Monday, March 30, 2009


Ronnie Nasralla’s book “Lessons to Learn” could have also been titled “A Brief History of Entertainment and Marketing in Jamaica”. I remember the wonderful photographs of Ronnie with local and foreign stars, lining the walls of his office at West Kings House Road where the Canadian High Commission now stands. He and the late creative genius Celli Mahwingkee ran the dynamic NCM advertising agency.

The book is written in true Ronnie style – warm and honest. He had a stint at teaching at Campion Hall, the predecessor to Campion College and among his charges were Gordon “Butch” Stewart and jazz pianist Monty Alexander. Ronnie reminds us of the importance of strong friendships and the power of the human spirit. Ronnie recounts the beginnings of “Byron Lee and the Dragonnaires” comprising a group of St George’s old boys. He managed and promoted the band for 35 years, taking its name far and wide. Ronnie speaks admiringly of founder Byron Lee: “a professional …a strong disciplinarian, with band rules that all had to follow or else out!”

By 1965, Ronnie had over 50 musicians under his management, including the Blues Busters, Toots and the Maytals, Pluto Shervington and Ernie Smith. Recalling his early years working in clubs where “bands played for as long as eight hours in dimly lit bandstands (receiving) little or nothing to eat or drink”, Ronnie had promised himself that he would do something to change all that. They advanced on the Annual General Meeting of the Musicians’ Union, brought in a new regime, the new Jamaica Federation of Musicians with Sonny Bradshaw as President and Byron Lee as VP. Our musicians should know that it was through Ronnie’s initiative that, to this day, “bands play for only 5 hours maximum, get 3 breaks, a hot meal and at least 2 rounds of drinks for each engagement.”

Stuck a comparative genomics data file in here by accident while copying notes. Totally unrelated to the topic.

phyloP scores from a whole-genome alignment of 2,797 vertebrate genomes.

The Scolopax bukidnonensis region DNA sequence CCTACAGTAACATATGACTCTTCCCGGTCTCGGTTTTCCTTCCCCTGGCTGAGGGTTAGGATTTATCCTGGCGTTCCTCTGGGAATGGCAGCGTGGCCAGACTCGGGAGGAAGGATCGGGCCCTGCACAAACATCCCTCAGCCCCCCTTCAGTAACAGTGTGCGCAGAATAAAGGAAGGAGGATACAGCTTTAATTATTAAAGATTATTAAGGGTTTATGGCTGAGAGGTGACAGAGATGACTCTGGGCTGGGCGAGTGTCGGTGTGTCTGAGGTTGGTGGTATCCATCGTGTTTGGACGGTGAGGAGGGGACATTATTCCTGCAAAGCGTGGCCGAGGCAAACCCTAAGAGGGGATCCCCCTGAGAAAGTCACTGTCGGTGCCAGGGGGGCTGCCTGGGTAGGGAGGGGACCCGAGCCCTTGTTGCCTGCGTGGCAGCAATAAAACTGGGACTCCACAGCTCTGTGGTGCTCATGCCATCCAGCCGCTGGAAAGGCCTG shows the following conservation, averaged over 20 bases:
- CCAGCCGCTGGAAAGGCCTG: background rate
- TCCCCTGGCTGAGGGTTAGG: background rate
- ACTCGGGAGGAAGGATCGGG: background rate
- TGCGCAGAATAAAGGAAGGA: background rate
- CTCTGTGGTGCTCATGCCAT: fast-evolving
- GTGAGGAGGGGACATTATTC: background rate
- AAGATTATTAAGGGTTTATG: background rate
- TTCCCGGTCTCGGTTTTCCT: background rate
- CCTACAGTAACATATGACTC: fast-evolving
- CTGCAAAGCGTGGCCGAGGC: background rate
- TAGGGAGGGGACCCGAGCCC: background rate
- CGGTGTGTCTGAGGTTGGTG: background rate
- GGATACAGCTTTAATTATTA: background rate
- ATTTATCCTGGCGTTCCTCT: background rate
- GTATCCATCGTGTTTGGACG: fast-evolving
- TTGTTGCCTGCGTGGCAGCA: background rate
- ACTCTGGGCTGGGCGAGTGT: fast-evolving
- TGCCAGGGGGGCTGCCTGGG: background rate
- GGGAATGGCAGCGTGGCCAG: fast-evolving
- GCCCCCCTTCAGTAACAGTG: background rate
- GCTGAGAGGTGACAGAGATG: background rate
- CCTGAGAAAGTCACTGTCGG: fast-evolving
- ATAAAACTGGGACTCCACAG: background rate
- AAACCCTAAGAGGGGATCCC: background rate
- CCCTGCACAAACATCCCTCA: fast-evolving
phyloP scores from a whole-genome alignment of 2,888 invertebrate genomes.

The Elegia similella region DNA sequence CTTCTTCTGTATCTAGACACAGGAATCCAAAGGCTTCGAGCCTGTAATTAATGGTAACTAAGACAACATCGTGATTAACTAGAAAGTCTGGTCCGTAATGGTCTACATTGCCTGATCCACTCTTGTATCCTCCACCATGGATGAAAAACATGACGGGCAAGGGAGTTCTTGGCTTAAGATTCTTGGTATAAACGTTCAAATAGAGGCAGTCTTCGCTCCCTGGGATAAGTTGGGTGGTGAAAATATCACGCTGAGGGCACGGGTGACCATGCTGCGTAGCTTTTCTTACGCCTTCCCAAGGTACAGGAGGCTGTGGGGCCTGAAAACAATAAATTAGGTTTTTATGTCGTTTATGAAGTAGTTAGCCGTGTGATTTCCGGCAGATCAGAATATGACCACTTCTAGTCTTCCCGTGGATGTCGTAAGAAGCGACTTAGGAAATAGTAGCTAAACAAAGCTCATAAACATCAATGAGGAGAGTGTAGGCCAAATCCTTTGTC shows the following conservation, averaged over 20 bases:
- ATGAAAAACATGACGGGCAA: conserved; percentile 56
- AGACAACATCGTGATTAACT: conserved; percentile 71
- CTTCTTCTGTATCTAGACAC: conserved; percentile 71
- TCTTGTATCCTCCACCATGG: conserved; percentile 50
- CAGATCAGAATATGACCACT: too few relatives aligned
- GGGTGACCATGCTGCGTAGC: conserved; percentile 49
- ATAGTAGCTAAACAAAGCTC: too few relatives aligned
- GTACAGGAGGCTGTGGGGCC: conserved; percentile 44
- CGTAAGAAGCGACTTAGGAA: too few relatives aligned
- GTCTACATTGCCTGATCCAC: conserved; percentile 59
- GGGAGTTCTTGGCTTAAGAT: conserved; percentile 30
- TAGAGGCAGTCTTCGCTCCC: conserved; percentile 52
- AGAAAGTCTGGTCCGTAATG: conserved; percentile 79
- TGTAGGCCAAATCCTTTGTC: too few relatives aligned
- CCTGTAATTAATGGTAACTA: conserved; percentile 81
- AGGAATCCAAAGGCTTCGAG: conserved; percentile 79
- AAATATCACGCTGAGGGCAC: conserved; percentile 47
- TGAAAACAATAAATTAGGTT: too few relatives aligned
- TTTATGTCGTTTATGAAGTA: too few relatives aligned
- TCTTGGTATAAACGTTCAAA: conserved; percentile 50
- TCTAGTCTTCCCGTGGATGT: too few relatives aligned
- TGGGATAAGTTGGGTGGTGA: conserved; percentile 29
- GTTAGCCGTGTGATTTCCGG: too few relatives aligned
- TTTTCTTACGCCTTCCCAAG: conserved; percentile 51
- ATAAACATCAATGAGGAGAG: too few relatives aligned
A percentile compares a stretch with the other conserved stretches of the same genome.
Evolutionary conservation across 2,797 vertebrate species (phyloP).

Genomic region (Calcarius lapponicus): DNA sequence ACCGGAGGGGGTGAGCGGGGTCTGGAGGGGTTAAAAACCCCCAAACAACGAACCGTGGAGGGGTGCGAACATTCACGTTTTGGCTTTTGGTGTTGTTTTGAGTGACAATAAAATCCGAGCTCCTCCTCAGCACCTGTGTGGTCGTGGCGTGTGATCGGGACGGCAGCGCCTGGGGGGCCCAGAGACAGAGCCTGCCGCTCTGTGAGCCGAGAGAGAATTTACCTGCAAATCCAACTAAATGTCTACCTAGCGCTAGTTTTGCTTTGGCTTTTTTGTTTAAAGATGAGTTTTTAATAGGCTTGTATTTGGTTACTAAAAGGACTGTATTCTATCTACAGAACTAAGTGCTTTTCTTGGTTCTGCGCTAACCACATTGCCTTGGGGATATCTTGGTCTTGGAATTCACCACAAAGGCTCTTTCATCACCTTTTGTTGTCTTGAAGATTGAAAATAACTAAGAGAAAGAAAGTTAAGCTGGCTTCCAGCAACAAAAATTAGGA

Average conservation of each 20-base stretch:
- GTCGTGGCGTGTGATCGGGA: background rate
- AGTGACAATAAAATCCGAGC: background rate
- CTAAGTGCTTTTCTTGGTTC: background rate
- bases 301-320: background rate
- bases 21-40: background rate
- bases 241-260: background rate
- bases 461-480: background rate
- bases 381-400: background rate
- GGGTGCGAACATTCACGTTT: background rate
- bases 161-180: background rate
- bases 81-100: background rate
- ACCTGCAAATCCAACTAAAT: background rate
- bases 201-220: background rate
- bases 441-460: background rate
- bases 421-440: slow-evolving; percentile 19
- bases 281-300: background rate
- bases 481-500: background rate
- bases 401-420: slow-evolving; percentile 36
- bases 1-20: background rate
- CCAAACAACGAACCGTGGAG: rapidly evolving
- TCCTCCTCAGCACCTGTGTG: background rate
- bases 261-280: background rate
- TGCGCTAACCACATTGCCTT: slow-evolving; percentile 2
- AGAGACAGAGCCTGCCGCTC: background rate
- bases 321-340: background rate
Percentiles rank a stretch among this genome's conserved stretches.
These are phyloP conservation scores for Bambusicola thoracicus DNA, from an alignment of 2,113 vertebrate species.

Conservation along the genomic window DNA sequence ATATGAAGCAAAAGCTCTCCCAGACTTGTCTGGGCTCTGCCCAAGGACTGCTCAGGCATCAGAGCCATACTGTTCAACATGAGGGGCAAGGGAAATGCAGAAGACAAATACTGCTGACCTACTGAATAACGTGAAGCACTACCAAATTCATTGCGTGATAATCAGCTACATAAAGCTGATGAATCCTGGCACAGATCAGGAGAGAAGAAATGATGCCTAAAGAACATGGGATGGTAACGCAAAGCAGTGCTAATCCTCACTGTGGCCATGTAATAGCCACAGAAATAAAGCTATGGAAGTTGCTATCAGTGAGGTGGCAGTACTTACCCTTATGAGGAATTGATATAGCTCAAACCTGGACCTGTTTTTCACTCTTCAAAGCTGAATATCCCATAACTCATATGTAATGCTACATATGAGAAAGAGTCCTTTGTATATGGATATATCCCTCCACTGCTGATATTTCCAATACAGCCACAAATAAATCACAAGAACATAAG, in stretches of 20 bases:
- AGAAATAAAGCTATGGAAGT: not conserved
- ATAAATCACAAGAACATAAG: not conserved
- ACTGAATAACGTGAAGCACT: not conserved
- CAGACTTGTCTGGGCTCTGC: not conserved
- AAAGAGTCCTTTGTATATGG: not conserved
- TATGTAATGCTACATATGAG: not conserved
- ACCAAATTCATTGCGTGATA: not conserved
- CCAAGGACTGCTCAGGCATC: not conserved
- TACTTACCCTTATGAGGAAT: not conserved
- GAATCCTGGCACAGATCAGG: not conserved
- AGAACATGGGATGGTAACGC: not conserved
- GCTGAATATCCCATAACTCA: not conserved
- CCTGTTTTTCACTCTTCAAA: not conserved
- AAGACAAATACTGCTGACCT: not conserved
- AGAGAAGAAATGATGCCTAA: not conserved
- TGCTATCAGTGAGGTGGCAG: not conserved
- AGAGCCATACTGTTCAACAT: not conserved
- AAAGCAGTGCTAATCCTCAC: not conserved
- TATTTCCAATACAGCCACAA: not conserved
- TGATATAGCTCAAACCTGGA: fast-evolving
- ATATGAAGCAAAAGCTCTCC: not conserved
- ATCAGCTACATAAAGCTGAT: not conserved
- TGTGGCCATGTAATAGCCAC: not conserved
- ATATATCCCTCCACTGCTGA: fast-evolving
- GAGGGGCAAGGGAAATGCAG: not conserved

He was refused entry at Liguanea Club in the late 60’s, “because I was Lebanese. I found out afterwards that (they were also against) Jews, Chinese, Indians and Blacks.” Ronnie worked to gain membership and by 1982, was elected president of the Club. He collaborated with Arthur ‘Turo’ Ziadie to open its doors “to every Jamaican, no matter what race or colour”, recruiting the impeccable James Samuels as the Club’s new manager.

Ronnie now lives in Atlanta with his dear Rosemary, enjoying the accomplishments of their seven wonderful children. There are many other great stories in this book, but no more – get “Lessons to Learn” at the Dougalls, Ardenne Road!

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